We have reported previously that the kidney- and liver-specific expression of transporters in mice involves the coordinated regulation by hepatocyte nuclear factor 1 (HNF1) and DNA methylation. The present study was aimed at investigating the role of this cascade in the transcriptional regulation of renal organic anion transporters (OATs) yet to be characterized in human and mouse. Luciferase assays and electrophoretic mobility-shift assays demonstrated that HNF1α/β enhances the promoter activity of OAT4/SLC22A11 via binding to the HNF1 motif located near the transcriptional start site (TSS). DNA methylation profiles of human OAT1, OAT3, OAT4, and urate transporter 1 (URAT1) were determined in human liver and kidney cortex by bisulfite sequencing. Most of the CpG dinucleotides around the TSSs of OAT1 and OAT3 were highly methylated in the liver compared with kidney cortex, being consistent with their tissue specificity, whereas the difference in the DNA methylation status was less remarkable between the two tissues for OAT4 and URAT1. Mouse Oat1 gene also contained CpG dinucleotides hypomethylated in the kidney and hypermethylated in the liver downstream its TSS, whereas two of the seven CpG dinucleotides around the TSS of mouse Oat3 were significantly methylated in the liver compared with the kidney. Taken together, these findings underscored the central role of HNF1α/β in the transcriptional regulation of OATs and highlighted DNA methylation-dependent gene silencing as one of the mechanisms underlying the tissue-specific transactivation by this master regulator.
Organic anion transporter (OAT) 1/SLC22A6, OAT3/SLC22A8, and urate transporter 1 (URAT1)/SLC22A12 are expressed predominantly in the kidney, whereas OAT4/SLC22A11 is expressed in the kidney and placenta (Sekine et al., 2006; International Transporter Consortium, 2010; VanWert et al., 2010). OAT1 and OAT3 mediate the basolateral uptake of anionic drugs and their metabolites from the systemic circulation (Hasegawa et al., 2003; Nozaki et al., 2007; El-Sheikh et al., 2008). Meanwhile, OAT4 and URAT1 are expressed on the brush border membrane of renal proximal tubule epithelial cells (Enomoto et al., 2002; Ekaratanawong et al., 2004). URAT1 is specifically involved in the renal reabsorption of urate (Enomoto et al., 2002), whereas OAT4, like OAT1 and OAT3, is characterized by its broad substrate specificity and considered to mediate tubular secretion and/or reabsorption process in the kidney (Cha et al., 2000; Ekaratanawong et al., 2004).
Several groups, including ours, have investigated the transcriptional regulation of OATs that underlies their predominant expression in the kidney. The promoters of OAT1, OAT3, and URAT1 are directly transactivated by hepatocyte nuclear factor (HNF) 1α and/or HNF1β, two isoforms of HNF1, with less transactivation potency of HNF1β in both human and mouse (Kikuchi et al., 2006, 2007; Saji et al., 2008). In accordance with these in vitro results, Hnf1α-null mice showed marked reduction in the mRNA expression of Oat1 and Urat1 and moderate reduction in that of Oat3 compared with wild-type mice (Maher et al., 2006; Kikuchi et al., 2007). In silico analyses also located two tandem HNF1 motifs in the putative promoter region of human OAT4, from −97 to −85 and from −41 to −29 (designated as HNF1 motif1 and HNF1 motif2, respectively) relative to the transcriptional start site (TSS) (see Fig. 3), and their physiological significance has yet to be established.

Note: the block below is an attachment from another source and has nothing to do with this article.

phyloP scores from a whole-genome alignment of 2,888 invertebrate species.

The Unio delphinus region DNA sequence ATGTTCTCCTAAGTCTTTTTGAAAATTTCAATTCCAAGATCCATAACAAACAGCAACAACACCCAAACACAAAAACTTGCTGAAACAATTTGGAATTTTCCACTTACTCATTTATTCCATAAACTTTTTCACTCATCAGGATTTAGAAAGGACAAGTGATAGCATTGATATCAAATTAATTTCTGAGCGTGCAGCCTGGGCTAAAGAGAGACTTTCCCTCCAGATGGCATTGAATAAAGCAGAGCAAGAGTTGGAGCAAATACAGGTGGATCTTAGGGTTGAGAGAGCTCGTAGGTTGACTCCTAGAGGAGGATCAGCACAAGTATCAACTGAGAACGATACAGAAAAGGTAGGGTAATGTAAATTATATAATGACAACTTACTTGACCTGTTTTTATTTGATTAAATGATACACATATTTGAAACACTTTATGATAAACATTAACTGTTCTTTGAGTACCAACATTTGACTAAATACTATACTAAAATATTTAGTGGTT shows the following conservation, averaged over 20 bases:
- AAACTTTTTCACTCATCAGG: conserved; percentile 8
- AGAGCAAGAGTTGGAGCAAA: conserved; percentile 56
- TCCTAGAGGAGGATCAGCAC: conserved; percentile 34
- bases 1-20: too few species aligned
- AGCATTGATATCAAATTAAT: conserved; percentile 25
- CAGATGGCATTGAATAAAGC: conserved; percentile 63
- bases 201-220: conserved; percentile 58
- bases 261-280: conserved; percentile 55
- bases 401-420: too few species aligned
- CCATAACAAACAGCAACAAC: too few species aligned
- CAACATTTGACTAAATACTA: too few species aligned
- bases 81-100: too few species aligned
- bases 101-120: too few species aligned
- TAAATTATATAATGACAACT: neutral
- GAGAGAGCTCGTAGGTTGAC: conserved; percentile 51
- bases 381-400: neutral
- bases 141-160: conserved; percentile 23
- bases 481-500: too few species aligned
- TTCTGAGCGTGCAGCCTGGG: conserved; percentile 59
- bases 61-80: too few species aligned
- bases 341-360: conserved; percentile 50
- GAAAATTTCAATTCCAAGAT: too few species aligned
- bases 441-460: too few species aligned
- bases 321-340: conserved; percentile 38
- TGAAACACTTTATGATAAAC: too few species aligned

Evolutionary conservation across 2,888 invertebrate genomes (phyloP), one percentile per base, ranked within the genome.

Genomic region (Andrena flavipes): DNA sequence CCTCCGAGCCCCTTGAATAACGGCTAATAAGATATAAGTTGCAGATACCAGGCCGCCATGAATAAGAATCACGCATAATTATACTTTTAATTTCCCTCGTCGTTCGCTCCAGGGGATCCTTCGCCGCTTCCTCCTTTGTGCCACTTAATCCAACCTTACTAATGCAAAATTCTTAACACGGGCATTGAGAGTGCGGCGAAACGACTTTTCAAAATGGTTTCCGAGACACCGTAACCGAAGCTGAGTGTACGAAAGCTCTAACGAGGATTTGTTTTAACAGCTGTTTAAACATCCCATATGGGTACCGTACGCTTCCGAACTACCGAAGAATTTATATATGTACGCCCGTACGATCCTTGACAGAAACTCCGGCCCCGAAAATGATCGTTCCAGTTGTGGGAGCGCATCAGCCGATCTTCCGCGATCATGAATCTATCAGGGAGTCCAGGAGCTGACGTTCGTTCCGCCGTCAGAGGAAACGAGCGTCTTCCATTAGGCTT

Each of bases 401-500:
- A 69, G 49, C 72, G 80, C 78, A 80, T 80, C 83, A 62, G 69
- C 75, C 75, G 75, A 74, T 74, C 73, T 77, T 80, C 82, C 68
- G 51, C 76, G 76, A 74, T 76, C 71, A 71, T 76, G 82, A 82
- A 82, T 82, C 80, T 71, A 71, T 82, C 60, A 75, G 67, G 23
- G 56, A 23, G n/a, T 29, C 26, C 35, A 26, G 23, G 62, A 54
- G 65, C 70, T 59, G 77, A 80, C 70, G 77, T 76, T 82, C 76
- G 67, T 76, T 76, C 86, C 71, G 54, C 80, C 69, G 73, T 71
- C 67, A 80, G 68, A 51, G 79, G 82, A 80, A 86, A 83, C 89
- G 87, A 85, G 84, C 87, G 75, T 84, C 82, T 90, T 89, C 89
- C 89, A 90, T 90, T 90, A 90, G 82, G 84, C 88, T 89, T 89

HNF1α is also involved in the constitutive expression of liver-specific organic anion transporters such as organic anion-transporting polypeptide (OATP) 1B1 and OATP1B3 in human and Oatp1b2 in mouse (Jung et al., 2001). This highlights the discrepancy in the tissue distribution between HNF1α/β and its downstream transporters. We have previously demonstrated that DNA methylation-dependent gene silencing underlies the kidney-specific expression of human OAT3 and mouse Urat1 (Kikuchi et al., 2006, 2007). Subsequently, a genomewide DNA methylation analysis together with bioinformatics approaches located tissue-dependent differentially methylated regions (T-DMRs) that were hypomethylated in the liver but hypermethylated in the extrahepatic tissues in a number of liver-specific genes, including transporters, and many of those genes contained HNF1-binding sequences in their promoters (Yagi et al., 2008; Imai et al., 2009). Most recently, we also identified T-DMRs in the kidney-specific amino acid transporters that are potentially transactivated by Hnf1α/β (Kikuchi et al., 2010). These observations highlighted the fundamental role of the regulatory cascade comprising HNF1 and DNA methylation in tissue-specific transporter expression. Multiple CpG dinucleotides are also localized around the TSS of h/mOAT1, h/mOat3, hOAT4, and hURAT1 (see Fig. 3), and it remains to be examined whether they serve as T-DMRs.